Fake News: Can You Tell What It Is?

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BRICK – You could wallpaper a room with lists of fake news sites, and the list continues to grow, said senior Ocean County library assistant in information services Elizabeth Bushong, who recently gave a PowerPoint presentation at the Brick Branch called “Fake News.”

“Fake news is made-up stuff that has been manipulated to look like credible journalistic reports that are spread online to large audiences willing to believe the fictions and spread the word,” Bushong said during her session.

It is a problem for many seniors, who might not be computer savvy, she added. When some are reading news on their computer, they need to know they’re looking at the right thing. Fake news sites can also be a problem for college students because their professors might be checking their sources, and using fake sites could affect their grade.

Many people worldwide cannot tell the difference between fake and real news, which can and does create confusion about important issues. Fake news spans all kinds of media, including printed, online, podcasts, YouTube, radio and images. Even the best researchers are fooled occasionally, she said.

“For example, Pope Francis did not endorse Donald Trump, but thousands of people shared the ‘news’ that he had done so. In the world of politics, being a misinformed citizen can be viewed as worse than being an uninformed citizen because misinformed citizens can state their beliefs and opinions with confidence and in turn affect elections and policies,” Bushong said.

Real news is presented by real news sources, which could be accompanied by a code of ethics or a mission statement. Real news is written by reporters with degrees in journalism with the goal of informing readers, she said.

“If you’re mad, scared, furious or anxious, you will want to investigate the article’s claims further,” Bushong said. “Real news can be verified. You should be able to find reports, statistics and other real news articles that support what you’re reading.”

There are even fake and misleading stories related to medical treatment and diseases, which could lead to harmful decisions relating to your health, Bushong said.

A person can become competent at learning whether news is fake or real through exercise and practice.

What makes a news story fake?

First, the story can’t be verified. Even a fake story could have fake links, but they may not lead to articles outside of the site’s domain or it may not contain information pertinent to the article topic, Bushong explained.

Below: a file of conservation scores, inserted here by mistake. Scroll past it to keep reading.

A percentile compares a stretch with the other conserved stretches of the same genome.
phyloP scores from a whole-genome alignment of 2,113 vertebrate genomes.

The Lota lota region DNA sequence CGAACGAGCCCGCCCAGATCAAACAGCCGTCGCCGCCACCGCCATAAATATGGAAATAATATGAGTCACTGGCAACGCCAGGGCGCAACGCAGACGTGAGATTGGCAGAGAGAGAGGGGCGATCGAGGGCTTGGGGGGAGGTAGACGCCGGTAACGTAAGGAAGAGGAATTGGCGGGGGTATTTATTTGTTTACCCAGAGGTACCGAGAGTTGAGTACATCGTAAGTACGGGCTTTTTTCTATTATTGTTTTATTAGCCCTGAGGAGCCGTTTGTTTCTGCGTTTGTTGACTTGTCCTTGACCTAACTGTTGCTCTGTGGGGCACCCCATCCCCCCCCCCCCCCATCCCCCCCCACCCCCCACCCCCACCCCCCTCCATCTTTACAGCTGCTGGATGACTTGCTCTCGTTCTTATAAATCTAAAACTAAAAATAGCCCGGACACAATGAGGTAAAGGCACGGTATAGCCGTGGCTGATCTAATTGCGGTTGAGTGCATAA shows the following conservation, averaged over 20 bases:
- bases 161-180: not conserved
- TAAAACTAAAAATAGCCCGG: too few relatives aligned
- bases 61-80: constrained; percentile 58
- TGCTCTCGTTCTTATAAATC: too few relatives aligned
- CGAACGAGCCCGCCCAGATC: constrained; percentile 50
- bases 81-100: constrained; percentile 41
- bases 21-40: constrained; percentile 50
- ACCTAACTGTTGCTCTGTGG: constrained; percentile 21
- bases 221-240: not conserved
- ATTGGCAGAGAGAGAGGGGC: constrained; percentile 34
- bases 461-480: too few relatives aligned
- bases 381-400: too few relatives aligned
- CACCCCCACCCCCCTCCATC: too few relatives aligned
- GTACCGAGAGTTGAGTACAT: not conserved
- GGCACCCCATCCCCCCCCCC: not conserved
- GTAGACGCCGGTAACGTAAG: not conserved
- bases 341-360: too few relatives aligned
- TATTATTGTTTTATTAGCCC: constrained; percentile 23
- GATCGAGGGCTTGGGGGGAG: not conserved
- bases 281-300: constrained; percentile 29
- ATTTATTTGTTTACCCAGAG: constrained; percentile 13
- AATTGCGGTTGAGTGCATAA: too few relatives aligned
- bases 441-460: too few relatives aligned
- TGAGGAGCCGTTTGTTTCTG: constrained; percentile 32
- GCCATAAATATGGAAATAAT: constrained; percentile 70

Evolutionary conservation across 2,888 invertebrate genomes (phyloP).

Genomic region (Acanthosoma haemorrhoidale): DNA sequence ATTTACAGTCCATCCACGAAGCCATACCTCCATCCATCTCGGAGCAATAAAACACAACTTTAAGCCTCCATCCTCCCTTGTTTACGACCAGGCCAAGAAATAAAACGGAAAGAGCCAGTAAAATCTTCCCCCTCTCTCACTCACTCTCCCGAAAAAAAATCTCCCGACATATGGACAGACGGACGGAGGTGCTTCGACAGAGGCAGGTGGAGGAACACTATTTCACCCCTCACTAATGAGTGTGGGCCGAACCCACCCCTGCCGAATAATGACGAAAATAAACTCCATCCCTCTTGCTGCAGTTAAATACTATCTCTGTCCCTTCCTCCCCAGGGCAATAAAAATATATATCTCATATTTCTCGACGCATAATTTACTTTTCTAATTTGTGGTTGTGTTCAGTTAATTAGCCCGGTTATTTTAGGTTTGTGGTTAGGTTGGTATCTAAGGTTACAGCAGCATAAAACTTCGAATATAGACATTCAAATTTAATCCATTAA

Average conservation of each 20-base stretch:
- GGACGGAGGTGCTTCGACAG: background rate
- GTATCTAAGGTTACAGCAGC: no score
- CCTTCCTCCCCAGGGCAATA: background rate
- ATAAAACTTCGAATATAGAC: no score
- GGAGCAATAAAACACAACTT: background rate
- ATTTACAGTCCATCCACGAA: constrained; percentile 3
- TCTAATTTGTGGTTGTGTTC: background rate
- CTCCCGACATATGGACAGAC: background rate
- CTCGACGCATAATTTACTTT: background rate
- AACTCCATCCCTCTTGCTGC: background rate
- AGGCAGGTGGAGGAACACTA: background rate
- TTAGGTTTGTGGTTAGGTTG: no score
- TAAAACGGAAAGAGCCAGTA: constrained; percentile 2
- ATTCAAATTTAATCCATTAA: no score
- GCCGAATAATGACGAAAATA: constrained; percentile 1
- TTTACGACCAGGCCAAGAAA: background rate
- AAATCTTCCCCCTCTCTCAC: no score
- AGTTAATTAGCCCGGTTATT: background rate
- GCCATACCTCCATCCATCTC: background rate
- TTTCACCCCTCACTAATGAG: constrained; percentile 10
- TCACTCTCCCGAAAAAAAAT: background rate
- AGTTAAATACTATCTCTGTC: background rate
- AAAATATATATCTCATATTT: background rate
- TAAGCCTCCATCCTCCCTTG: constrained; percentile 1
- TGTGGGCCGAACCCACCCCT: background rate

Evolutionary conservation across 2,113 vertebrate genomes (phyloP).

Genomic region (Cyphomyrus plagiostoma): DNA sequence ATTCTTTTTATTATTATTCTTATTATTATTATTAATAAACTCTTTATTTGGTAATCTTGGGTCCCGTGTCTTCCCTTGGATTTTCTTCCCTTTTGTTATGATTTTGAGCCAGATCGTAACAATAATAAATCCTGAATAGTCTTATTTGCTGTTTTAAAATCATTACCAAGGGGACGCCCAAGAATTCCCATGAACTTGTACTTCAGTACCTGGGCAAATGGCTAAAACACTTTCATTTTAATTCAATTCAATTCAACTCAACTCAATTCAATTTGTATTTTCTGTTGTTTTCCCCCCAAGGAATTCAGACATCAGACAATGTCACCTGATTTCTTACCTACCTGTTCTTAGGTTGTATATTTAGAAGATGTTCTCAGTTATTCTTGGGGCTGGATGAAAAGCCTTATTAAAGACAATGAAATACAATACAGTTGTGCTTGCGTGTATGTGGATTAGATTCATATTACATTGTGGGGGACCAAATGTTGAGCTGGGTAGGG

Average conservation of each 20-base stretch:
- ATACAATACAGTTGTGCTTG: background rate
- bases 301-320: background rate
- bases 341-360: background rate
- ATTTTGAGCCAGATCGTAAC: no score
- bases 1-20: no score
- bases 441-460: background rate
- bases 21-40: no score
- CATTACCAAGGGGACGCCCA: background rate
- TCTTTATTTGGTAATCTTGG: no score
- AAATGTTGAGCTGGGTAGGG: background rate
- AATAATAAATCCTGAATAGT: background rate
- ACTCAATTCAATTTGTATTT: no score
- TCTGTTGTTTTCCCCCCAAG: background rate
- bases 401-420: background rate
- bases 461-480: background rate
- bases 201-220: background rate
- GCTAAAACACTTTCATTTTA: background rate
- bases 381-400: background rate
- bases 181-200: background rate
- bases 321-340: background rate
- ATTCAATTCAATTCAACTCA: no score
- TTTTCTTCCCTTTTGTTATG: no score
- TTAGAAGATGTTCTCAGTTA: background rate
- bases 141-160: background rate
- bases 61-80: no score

Other signs of fake news is it oftentimes appeals to your emotions, making the reader angry, happy or scared, and the news can’t be found on any other news outlet.

“Fake news comes from fake sites,” Bushong said. “Did your news come from abcnews.com.co? Or mercola.com? Realnewsrightnow.com? These and a host of other URLs are fake news sites,” she said.

Check the URL address itself: many credible academic databases end with .org, .edu or .gov.

Elizabeth Bushong, senior Ocean County library assistant in information services, is showing a small sampling of fake news sites. (Photo by Judy Smestad-Nunn)

Websites sometimes use “click bait” headlines, which is a term used to describe a sensational, eye-catching link to a web page that entices a visitor to read on. Most are fake news sites produced by organizations and advertisers to improve click rates and generate income, she said.

There are also satirical and comedy news sites, such as “The Onion” which readers might not realize are humorous and not factual, she said.

Bushong said that in order to find out if an article is fake ask yourself, what is the point the article is trying to make? What kind of language is being used? Are there lots of exclamation points and bold type words that get your attention? Does the article provide evidence for its claims from good sources such as medical journals or statistical sites? Can the information in the article being independently verified?

Also, is the author specialized in the field that the article is concerned with? You could check the author’s credentials by doing a Google search or checking Linkedin. Check the sources the author has used, Bushong suggested.

“If you can’t find sources, read as much about the topic as you can to get a feel for what’s already out there and decide for yourself if the article is accurate or not,” she said.

“If what you’re reading seems too good to be true, or too weird, or too reactionary, it probably is fake news,” she said. “Make sure to read an entire article before passing it on in your social media site to avoid embarrassing comments about its falseness,” she said.